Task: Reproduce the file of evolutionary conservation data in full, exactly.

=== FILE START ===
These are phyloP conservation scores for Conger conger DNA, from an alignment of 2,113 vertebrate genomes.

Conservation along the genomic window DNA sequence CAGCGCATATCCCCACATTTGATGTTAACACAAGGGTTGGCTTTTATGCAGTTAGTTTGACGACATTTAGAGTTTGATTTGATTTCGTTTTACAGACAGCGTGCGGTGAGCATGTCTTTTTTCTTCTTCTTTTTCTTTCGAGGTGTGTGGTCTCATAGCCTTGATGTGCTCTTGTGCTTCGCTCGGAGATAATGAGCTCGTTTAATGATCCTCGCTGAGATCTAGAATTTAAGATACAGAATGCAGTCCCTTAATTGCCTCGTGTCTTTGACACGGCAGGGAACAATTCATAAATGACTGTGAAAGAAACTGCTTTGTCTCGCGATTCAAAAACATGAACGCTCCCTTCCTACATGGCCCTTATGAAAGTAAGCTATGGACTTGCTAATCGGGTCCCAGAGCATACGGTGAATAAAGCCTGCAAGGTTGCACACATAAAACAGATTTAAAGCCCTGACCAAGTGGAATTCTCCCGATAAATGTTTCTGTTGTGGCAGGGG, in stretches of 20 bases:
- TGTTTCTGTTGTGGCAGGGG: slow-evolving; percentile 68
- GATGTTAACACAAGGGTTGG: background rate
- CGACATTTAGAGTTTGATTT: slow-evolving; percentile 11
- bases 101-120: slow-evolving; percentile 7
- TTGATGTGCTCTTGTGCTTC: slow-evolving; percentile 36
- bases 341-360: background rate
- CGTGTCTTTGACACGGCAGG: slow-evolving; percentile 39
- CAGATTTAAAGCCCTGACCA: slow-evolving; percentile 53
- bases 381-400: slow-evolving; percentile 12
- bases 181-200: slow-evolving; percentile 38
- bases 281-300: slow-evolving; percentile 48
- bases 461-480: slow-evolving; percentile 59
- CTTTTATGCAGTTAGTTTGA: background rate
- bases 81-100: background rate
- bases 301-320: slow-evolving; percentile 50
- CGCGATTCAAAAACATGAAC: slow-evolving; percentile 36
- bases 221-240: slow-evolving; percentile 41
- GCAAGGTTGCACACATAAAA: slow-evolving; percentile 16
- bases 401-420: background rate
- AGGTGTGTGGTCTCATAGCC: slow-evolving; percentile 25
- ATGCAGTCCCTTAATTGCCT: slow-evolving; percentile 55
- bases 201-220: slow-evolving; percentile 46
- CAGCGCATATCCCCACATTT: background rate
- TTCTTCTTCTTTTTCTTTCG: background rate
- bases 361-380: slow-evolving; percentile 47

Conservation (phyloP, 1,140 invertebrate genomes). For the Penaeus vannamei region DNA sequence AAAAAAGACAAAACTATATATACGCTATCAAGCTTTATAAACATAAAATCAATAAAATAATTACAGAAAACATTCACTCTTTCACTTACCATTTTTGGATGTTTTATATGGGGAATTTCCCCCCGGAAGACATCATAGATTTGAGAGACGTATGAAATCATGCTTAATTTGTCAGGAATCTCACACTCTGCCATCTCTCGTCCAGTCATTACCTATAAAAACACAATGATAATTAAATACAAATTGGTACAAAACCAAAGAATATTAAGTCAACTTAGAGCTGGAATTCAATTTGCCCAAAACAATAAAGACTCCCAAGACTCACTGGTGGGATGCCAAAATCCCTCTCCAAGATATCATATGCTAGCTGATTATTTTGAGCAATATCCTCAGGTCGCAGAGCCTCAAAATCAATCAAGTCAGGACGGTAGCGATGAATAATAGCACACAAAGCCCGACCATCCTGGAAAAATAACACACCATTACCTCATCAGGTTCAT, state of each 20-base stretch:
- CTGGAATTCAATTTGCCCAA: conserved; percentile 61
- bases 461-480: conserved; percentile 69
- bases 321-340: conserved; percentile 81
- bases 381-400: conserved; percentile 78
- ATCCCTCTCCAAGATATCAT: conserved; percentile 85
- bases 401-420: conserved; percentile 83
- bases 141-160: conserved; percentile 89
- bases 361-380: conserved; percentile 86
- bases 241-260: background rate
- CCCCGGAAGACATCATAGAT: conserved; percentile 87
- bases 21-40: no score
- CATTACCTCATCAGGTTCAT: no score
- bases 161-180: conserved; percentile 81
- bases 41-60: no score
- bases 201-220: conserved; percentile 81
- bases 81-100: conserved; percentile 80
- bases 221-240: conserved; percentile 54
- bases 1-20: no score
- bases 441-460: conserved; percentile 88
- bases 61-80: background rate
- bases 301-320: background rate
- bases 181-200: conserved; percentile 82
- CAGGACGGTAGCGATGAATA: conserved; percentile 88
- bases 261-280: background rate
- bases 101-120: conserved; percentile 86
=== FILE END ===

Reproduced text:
These are phyloP conservation scores for Conger conger DNA, from an alignment of 2,113 vertebrate genomes.

Conservation along the genomic window DNA sequence CAGCGCATATCCCCACATTTGATGTTAACACAAGGGTTGGCTTTTATGCAGTTAGTTTGACGACATTTAGAGTTTGATTTGATTTCGTTTTACAGACAGCGTGCGGTGAGCATGTCTTTTTTCTTCTTCTTTTTCTTTCGAGGTGTGTGGTCTCATAGCCTTGATGTGCTCTTGTGCTTCGCTCGGAGATAATGAGCTCGTTTAATGATCCTCGCTGAGATCTAGAATTTAAGATACAGAATGCAGTCCCTTAATTGCCTCGTGTCTTTGACACGGCAGGGAACAATTCATAAATGACTGTGAAAGAAACTGCTTTGTCTCGCGATTCAAAAACATGAACGCTCCCTTCCTACATGGCCCTTATGAAAGTAAGCTATGGACTTGCTAATCGGGTCCCAGAGCATACGGTGAATAAAGCCTGCAAGGTTGCACACATAAAACAGATTTAAAGCCCTGACCAAGTGGAATTCTCCCGATAAATGTTTCTGTTGTGGCAGGGG, in stretches of 20 bases:
- TGTTTCTGTTGTGGCAGGGG: slow-evolving; percentile 68
- GATGTTAACACAAGGGTTGG: background rate
- CGACATTTAGAGTTTGATTT: slow-evolving; percentile 11
- bases 101-120: slow-evolving; percentile 7
- TTGATGTGCTCTTGTGCTTC: slow-evolving; percentile 36
- bases 341-360: background rate
- CGTGTCTTTGACACGGCAGG: slow-evolving; percentile 39
- CAGATTTAAAGCCCTGACCA: slow-evolving; percentile 53
- bases 381-400: slow-evolving; percentile 12
- bases 181-200: slow-evolving; percentile 38
- bases 281-300: slow-evolving; percentile 48
- bases 461-480: slow-evolving; percentile 59
- CTTTTATGCAGTTAGTTTGA: background rate
- bases 81-100: background rate
- bases 301-320: slow-evolving; percentile 50
- CGCGATTCAAAAACATGAAC: slow-evolving; percentile 36
- bases 221-240: slow-evolving; percentile 41
- GCAAGGTTGCACACATAAAA: slow-evolving; percentile 16
- bases 401-420: background rate
- AGGTGTGTGGTCTCATAGCC: slow-evolving; percentile 25
- ATGCAGTCCCTTAATTGCCT: slow-evolving; percentile 55
- bases 201-220: slow-evolving; percentile 46
- CAGCGCATATCCCCACATTT: background rate
- TTCTTCTTCTTTTTCTTTCG: background rate
- bases 361-380: slow-evolving; percentile 47

Conservation (phyloP, 1,140 invertebrate genomes). For the Penaeus vannamei region DNA sequence AAAAAAGACAAAACTATATATACGCTATCAAGCTTTATAAACATAAAATCAATAAAATAATTACAGAAAACATTCACTCTTTCACTTACCATTTTTGGATGTTTTATATGGGGAATTTCCCCCCGGAAGACATCATAGATTTGAGAGACGTATGAAATCATGCTTAATTTGTCAGGAATCTCACACTCTGCCATCTCTCGTCCAGTCATTACCTATAAAAACACAATGATAATTAAATACAAATTGGTACAAAACCAAAGAATATTAAGTCAACTTAGAGCTGGAATTCAATTTGCCCAAAACAATAAAGACTCCCAAGACTCACTGGTGGGATGCCAAAATCCCTCTCCAAGATATCATATGCTAGCTGATTATTTTGAGCAATATCCTCAGGTCGCAGAGCCTCAAAATCAATCAAGTCAGGACGGTAGCGATGAATAATAGCACACAAAGCCCGACCATCCTGGAAAAATAACACACCATTACCTCATCAGGTTCAT, state of each 20-base stretch:
- CTGGAATTCAATTTGCCCAA: conserved; percentile 61
- bases 461-480: conserved; percentile 69
- bases 321-340: conserved; percentile 81
- bases 381-400: conserved; percentile 78
- ATCCCTCTCCAAGATATCAT: conserved; percentile 85
- bases 401-420: conserved; percentile 83
- bases 141-160: conserved; percentile 89
- bases 361-380: conserved; percentile 86
- bases 241-260: background rate
- CCCCGGAAGACATCATAGAT: conserved; percentile 87
- bases 21-40: no score
- CATTACCTCATCAGGTTCAT: no score
- bases 161-180: conserved; percentile 81
- bases 41-60: no score
- bases 201-220: conserved; percentile 81
- bases 81-100: conserved; percentile 80
- bases 221-240: conserved; percentile 54
- bases 1-20: no score
- bases 441-460: conserved; percentile 88
- bases 61-80: background rate
- bases 301-320: background rate
- bases 181-200: conserved; percentile 82
- CAGGACGGTAGCGATGAATA: conserved; percentile 88
- bases 261-280: background rate
- bases 101-120: conserved; percentile 86